Mitch Roshong: (09:04) So that's a good benefit for the association in the organizations. How about on the other side of it were a students, young professionals. What is the value of being a part of an association in furthering your career?
Ginger White: (09:18) I just can't say enough good things because I'm a product of IMA for sure. And had I not had the experiences that I've had with IMA, I don't believe I would have ever had the opportunity to be the COO of of the American Accounting Association. Networking is critical. You need to have people who actually tell you the truth about a situation instead of sugarcoat maybe how you're behaving or whatever the case might be, or just emulating other leaders that you watch as you grow. So I've had the opportunity to watch many chairs lead IMA over time. And so I feel like my year as chair was better because of them and watching their behaviors either good or bad and learn from that and try not to do the bad things and only, you know, work on the good things. So just doing that and learning in a political environment because that was probably one of my weaknesses quite honestly, because I am very truthful and you know, I just want to get the job done and do it really well. And I've learned over time, politics matters and still learning on that every day. Right? How do you ensure that everybody is aware of things? And what order do you inform them of that? Right? You start first the CEO and then so forth. Right? Who needs to know next and how do you empower people, excuse me by that. So I think it's, it's really been extremely beneficial to, to serve in the various roles like as chapter leader all the way up through the president of the chapter and then at the council level. And was I always super confident at that time? Absolutely not. Right. But it was a very nurturing environment. The people around me, the leaders really wanted me to succeed and brought me in when I knew nothing. And I remember Ron Luther asking me to be the student rep at the council level and I had no idea what that meant. And I, I even remember when I was told that I was the incoming president elect, I had no idea. They just kept pushing me into roles. And probably because I would've feared it and so I didn't have a choice. It's like, Oh wow, well they think I can do this. So I think that's been super powerful for me. And then kind of helping others have those opportunities as well has been really rewarding. So getting other new employees at Cummins and pushing them when it may be uncomfortable but then seeing them succeed and, and that's really rewarding. So giving back is just easy after you've been given so much.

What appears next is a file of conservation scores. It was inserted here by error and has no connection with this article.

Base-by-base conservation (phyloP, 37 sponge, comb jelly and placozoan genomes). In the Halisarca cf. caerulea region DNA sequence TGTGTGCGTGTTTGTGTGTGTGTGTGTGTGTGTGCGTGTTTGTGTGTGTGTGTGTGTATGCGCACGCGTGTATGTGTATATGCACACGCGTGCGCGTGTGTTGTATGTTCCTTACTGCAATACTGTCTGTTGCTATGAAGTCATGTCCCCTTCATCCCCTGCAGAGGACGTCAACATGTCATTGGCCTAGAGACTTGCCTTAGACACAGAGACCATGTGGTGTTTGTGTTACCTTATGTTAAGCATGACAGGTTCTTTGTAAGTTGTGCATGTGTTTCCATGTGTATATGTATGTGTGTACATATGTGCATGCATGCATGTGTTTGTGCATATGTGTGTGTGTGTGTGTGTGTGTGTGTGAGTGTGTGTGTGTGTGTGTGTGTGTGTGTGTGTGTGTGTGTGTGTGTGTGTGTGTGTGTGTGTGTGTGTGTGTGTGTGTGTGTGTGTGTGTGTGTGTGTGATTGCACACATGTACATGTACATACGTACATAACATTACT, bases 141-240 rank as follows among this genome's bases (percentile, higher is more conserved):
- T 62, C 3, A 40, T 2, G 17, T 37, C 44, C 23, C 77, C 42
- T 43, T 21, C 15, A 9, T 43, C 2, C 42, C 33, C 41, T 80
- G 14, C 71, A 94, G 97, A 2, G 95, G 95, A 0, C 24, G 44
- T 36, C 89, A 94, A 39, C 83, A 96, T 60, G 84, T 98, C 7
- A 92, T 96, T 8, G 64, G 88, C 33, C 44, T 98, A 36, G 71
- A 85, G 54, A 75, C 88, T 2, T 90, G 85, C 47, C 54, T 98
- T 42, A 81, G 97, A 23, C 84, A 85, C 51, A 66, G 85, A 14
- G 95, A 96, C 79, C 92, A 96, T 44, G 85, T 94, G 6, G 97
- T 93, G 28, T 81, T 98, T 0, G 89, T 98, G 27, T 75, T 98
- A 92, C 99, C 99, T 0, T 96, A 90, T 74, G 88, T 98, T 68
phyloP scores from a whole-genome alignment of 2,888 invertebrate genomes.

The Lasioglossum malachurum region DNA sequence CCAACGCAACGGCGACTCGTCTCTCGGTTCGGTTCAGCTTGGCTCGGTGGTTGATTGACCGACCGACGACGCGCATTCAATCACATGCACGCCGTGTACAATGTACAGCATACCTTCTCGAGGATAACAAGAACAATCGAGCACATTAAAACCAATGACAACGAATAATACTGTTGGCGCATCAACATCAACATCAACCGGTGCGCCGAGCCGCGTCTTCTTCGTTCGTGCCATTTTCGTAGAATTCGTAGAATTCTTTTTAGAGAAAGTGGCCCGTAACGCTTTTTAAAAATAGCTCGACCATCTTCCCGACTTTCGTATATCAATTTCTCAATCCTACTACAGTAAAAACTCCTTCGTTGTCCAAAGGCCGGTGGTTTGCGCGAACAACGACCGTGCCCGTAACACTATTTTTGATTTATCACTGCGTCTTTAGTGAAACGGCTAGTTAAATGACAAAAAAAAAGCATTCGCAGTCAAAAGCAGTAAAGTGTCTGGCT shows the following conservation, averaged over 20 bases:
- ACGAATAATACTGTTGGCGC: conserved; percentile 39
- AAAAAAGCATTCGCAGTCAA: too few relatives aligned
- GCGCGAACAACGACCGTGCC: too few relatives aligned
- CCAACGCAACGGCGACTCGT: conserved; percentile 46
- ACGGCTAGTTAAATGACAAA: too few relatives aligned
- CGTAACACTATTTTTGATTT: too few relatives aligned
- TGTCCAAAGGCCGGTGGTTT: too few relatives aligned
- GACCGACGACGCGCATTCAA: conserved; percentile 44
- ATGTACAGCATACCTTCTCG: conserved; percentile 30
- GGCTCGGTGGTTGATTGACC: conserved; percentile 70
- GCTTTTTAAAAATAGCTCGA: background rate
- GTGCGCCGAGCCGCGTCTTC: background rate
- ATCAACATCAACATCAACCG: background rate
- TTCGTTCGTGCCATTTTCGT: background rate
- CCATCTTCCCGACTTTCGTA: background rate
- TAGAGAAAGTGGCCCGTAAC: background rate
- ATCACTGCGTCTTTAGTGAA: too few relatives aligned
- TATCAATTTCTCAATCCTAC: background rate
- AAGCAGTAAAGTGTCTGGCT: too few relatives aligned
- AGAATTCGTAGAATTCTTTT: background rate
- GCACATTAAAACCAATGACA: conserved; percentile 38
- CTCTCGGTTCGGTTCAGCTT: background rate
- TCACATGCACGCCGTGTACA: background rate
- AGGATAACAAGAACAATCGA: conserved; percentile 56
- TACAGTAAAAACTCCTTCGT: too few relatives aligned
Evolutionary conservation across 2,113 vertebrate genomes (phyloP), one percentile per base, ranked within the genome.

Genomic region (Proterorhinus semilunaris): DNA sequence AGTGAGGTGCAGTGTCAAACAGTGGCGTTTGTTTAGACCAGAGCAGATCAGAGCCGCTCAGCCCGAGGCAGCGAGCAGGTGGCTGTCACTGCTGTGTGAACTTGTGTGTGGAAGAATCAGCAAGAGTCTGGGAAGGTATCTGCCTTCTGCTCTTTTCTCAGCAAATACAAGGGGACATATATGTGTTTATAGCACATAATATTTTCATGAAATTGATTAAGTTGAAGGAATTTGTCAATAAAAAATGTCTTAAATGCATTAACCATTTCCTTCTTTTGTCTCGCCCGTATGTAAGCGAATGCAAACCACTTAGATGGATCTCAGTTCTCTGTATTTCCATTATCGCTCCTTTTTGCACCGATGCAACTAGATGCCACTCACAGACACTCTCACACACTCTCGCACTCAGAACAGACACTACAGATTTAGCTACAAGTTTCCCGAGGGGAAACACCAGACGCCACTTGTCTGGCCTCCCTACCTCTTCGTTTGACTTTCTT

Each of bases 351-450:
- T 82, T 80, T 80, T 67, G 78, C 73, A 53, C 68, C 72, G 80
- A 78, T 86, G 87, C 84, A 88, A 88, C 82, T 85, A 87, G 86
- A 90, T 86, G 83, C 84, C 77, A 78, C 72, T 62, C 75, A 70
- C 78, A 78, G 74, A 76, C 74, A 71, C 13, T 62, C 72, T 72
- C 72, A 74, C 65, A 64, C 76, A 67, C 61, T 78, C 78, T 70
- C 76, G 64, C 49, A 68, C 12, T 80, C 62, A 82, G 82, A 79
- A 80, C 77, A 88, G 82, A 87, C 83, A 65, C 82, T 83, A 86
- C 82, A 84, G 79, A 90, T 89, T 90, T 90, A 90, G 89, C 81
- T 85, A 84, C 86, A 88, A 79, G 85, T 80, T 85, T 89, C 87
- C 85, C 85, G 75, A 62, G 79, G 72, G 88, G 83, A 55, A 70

Mitch Roshong: (11:55) We've done a really good job looking back at a lot of your accomplishments and talking about things that you've done in your career. But I'm kind of curious, you're clearly a lifelong learner, so what other goals do you have for the future? What plans do you have and what's next?
Ginger White: (12:11) So some of the things that I've thought about now that I'm part of the American Accounting Association, I'm really interested in obtaining my Certified Association Executive certification. I feel like it will just further help that organization grow and develop over time as well. The other thing I really want to do is really support Christian Cuzick, he's our incoming chair of IMA and one of his big initiatives is corporate outreach. So I'm looking really forward to helping make his year phenomenal and even better than mine. And the other thing I'd like to do is really probably teach back in the classroom again from my original passion, all of the learning I've done, how can I give that back to the the world, right? So it's a gift that I've been given and if I can help others be more successful then that makes me happy. So that would be probably my, my big next things to do.
Mitch Roshong: (13:04) Anything else you want to add? Any last remarks?
Ginger White: (13:08) I'd just like to say thanks to IMA and all of our members for giving me the opportunity to be
chair. Cause again, that was a great development opportunity for me. We had a lot of challenges, but oh my goodness, what an amazing year we've had growing from 111,000 members to almost 140,000 members. It's unprecedented. So kudos to all of the staff and all of the volunteers who made that happen. And I'm just so grateful to be a part of it.
Announcer: (13:36) This has been “Count Me In”, IMA's podcast, providing you with the latest perspectives of thought leaders from the accounting and finance profession. If you like what you heard and you'd like to be counted in for more relevant accounting and finance education, visit IMA's website at www.imanet.org.